How do you call 911 in Argentina?

How do you call 911 in Argentina?

The Argentine Police Department's general phone number is 101. If you are in Buenos Aires, phone 911. Otherwise, follow the instructions below.

Outside of Buenos Aires, before calling 9-1-1, call your local police department. Most cities have a single number that connects you with the police, fire, or emergency medical services department that serves their area. The number will have different names depending on which agency you call, but it usually starts with "911."

In some areas, there is also a number that connects you with the police department's crime stopper hotline. This number usually begins with "800" or "811." It's found inside telephone directories under the listing for the police department.

Argentina has a population of 44 million people. Of these, only about 70,000 people are policemen. That means that most cops are not working on January 1st, which explains why we weren't able to find any trained operators available when we called.

What if I need help but the police aren't available? In an emergency, if you are unable to contact the police, then you should try to find someone who can help you.

What is the phone number for 911 in Argentina?

Mobile phone calls to 112 are routed to the 911 line. To contact the tourist police, dial 0800-999-5000/0800-999-2838. (English is spoken). 112 and 911 are internationally known emergency phone numbers.

How do I dial to Argentina?

Simply follow our simple "How to Call Argentina" dialing instructions below:

  1. First dial 011 – the U.S. exit code.
  2. Next dial 54 – the country code for Argentina.
  3. Then dial the area code – 1,4, or 4 digits (see calling code list below).
  4. And finally the phone number – 6,7, or 8 digits.

What is the country code for Argentina?

+54 Buenos Aires dialing codes Calls can be made locally, nationally, or internationally. Argentina's international country code is 54, while Buenos Aires' city code is 11. If you're phoning from outside the nation, dial 0054 11 and then the phone number, if it's a fixed line. Dial 0054 9 11 for mobile phones.

The default national calling prefix is 0800/0800 for landlines/mobile phones. However, some companies use different prefixes, so check with your service provider to make sure you're dialing correctly.

Argentina uses a closed telephone system, which means only licensed telephones can be used on the public switch network. Mobile phones must adhere to a specific frequency band in order to function within the country's borders. There are no area codes within Argentina. Instead, all numbers have four digits.

How do I find out the phone number of Argentina?

It's easy! Just type in "how to find out the phone number of Argentina" into any search engine and several sites will show up with information about how to find people and businesses in Argentina by phone. Some methods may work better than others, but they'll all get the job done.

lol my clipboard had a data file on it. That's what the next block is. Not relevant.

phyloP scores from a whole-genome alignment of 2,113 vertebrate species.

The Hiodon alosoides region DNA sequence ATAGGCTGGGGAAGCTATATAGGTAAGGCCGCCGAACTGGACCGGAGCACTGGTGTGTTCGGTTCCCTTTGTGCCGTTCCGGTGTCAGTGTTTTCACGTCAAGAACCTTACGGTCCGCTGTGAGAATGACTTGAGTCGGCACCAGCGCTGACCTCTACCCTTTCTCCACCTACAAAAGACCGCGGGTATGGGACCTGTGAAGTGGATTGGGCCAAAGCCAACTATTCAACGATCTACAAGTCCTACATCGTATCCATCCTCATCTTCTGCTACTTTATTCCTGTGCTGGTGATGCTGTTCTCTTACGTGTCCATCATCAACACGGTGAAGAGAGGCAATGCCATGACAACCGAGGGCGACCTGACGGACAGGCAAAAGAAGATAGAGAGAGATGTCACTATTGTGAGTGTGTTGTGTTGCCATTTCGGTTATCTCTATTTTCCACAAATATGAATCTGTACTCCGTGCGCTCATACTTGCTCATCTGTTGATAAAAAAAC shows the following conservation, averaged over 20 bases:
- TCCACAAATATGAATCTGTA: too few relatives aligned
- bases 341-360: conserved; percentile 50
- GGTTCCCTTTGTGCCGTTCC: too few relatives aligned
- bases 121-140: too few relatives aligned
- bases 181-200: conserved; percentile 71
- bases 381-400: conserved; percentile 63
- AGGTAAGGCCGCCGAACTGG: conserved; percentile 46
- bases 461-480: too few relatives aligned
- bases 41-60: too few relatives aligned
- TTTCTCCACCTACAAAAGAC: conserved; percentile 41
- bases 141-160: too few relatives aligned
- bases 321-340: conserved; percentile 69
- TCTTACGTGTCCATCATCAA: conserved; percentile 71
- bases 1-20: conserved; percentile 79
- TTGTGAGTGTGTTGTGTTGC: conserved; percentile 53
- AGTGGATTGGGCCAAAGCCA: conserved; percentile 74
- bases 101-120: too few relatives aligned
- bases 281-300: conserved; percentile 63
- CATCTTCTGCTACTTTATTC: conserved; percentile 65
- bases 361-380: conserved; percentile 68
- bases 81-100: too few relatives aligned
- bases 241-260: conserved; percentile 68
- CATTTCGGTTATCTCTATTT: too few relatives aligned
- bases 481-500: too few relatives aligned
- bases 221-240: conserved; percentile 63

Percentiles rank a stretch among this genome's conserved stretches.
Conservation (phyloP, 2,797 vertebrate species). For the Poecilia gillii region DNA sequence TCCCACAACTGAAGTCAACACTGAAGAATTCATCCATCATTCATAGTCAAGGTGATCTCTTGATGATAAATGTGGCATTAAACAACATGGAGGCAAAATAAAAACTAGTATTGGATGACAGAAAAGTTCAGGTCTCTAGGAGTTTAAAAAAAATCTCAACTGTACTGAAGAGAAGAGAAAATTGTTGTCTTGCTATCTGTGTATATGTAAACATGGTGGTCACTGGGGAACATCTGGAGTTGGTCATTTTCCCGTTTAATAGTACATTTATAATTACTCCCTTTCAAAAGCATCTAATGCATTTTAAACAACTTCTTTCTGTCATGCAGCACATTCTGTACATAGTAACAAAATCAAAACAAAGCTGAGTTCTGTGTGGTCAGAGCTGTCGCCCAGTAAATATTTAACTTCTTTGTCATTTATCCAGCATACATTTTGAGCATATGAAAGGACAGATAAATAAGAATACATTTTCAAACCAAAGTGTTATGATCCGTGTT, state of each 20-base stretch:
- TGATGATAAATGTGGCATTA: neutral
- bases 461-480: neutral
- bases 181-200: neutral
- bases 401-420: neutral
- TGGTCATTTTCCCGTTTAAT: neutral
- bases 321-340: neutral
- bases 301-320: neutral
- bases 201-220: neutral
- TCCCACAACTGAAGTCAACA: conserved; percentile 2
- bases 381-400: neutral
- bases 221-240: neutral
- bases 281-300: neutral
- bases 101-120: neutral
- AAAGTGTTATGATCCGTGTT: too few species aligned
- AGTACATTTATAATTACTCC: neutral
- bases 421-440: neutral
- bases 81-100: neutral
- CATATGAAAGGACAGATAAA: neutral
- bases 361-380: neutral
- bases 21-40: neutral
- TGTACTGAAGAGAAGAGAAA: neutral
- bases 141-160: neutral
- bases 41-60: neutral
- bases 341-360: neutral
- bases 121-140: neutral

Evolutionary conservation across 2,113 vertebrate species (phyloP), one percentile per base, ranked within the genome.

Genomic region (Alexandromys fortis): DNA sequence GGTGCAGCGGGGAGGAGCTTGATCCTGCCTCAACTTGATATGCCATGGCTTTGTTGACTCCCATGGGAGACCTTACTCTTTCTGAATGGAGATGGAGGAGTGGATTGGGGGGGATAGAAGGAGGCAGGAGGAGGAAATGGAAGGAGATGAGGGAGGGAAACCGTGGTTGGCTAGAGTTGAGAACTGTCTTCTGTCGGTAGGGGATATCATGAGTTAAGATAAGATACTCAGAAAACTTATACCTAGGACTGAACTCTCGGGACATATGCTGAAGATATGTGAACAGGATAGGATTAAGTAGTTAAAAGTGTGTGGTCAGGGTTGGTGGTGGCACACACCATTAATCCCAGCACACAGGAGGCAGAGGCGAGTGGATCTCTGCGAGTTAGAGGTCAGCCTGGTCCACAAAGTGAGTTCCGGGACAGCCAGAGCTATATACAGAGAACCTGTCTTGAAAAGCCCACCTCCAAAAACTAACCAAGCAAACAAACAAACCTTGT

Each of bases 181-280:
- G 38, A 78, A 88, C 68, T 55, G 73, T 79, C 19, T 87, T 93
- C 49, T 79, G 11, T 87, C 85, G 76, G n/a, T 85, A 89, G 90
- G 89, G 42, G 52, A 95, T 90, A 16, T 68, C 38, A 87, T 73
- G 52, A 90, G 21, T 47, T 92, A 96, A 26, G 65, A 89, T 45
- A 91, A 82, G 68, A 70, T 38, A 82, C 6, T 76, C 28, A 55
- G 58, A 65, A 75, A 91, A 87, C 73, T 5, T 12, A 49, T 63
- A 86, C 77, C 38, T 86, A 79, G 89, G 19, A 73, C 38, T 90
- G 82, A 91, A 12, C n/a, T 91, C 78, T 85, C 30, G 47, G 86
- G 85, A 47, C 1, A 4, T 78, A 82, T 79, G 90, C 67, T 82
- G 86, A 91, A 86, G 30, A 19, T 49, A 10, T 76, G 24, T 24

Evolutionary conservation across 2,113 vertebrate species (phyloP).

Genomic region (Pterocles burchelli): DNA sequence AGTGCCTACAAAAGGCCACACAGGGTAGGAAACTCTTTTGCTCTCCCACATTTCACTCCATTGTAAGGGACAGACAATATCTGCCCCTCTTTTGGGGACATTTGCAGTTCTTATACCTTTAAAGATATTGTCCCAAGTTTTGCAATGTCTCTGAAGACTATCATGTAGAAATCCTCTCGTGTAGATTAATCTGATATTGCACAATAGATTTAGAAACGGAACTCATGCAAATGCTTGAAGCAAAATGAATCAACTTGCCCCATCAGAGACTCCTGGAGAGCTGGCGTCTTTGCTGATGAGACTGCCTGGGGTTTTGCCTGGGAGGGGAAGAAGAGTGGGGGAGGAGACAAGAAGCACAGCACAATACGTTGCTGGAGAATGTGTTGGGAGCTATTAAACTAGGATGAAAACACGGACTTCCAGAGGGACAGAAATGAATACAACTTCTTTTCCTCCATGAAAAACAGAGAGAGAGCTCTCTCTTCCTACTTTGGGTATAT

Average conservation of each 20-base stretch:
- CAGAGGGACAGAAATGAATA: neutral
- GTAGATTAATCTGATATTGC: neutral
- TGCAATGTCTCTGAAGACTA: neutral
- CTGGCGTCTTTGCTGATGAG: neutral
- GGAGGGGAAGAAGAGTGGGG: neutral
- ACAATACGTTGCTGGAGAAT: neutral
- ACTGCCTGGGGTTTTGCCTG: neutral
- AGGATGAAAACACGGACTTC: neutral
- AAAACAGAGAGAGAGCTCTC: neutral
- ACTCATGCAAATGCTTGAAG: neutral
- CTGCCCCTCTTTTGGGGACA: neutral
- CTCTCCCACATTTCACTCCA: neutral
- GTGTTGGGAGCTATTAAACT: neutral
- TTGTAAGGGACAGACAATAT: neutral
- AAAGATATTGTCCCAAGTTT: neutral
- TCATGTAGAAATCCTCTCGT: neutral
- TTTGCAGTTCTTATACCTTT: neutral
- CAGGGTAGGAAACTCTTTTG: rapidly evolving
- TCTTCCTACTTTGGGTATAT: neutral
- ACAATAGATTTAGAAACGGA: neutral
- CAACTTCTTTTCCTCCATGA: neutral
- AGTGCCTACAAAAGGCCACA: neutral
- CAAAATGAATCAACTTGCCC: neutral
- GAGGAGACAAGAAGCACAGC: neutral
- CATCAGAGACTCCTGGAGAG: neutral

Here are some examples:,, Arguably the most popular method because it gives you many results at once.

What is the dialing code for Buenos Aires?

54. Argentina's international country code is 54, while Buenos Aires' city code is 11. In Buenos Aires, phone numbers have eight digits. They start with a four-digit area code, which changes when you leave the city limits. After that, there are two digits for each room in the house, and then the number itself.

Buenos Aires has five boroughs: Buenos Aires, La Capital, Palermo, Parque Patricios, and Villa Crespo. Each has its own government with a mayor and an assembly. The capital is located in the center of the country, near the sea. It's a modern city with wide boulevards and parks where people go to eat, drink, shop, and play sports. There are many museums and galleries here too.

The population of Buenos Aires is about nine million people. English is widely spoken, but Spanish is also accepted in business circles. Most people speak both languages.

Argentina was once one of the most advanced countries in South America, but now it has poor infrastructure and high crime rates. However, what it lacks in quality life it makes up for in culture.

About Article Author

Margaret Cooper

Margaret Cooper has always loved backpacking. She started her first solo trip to Europe when she was 17, and has been hooked ever since. She's visited over 25 countries on 6 continents, and is constantly looking for new adventures to embark on. Margaret loves meeting locals by staying in hostels- she says it gives her a more immersive experience of the culture wherever she goes.

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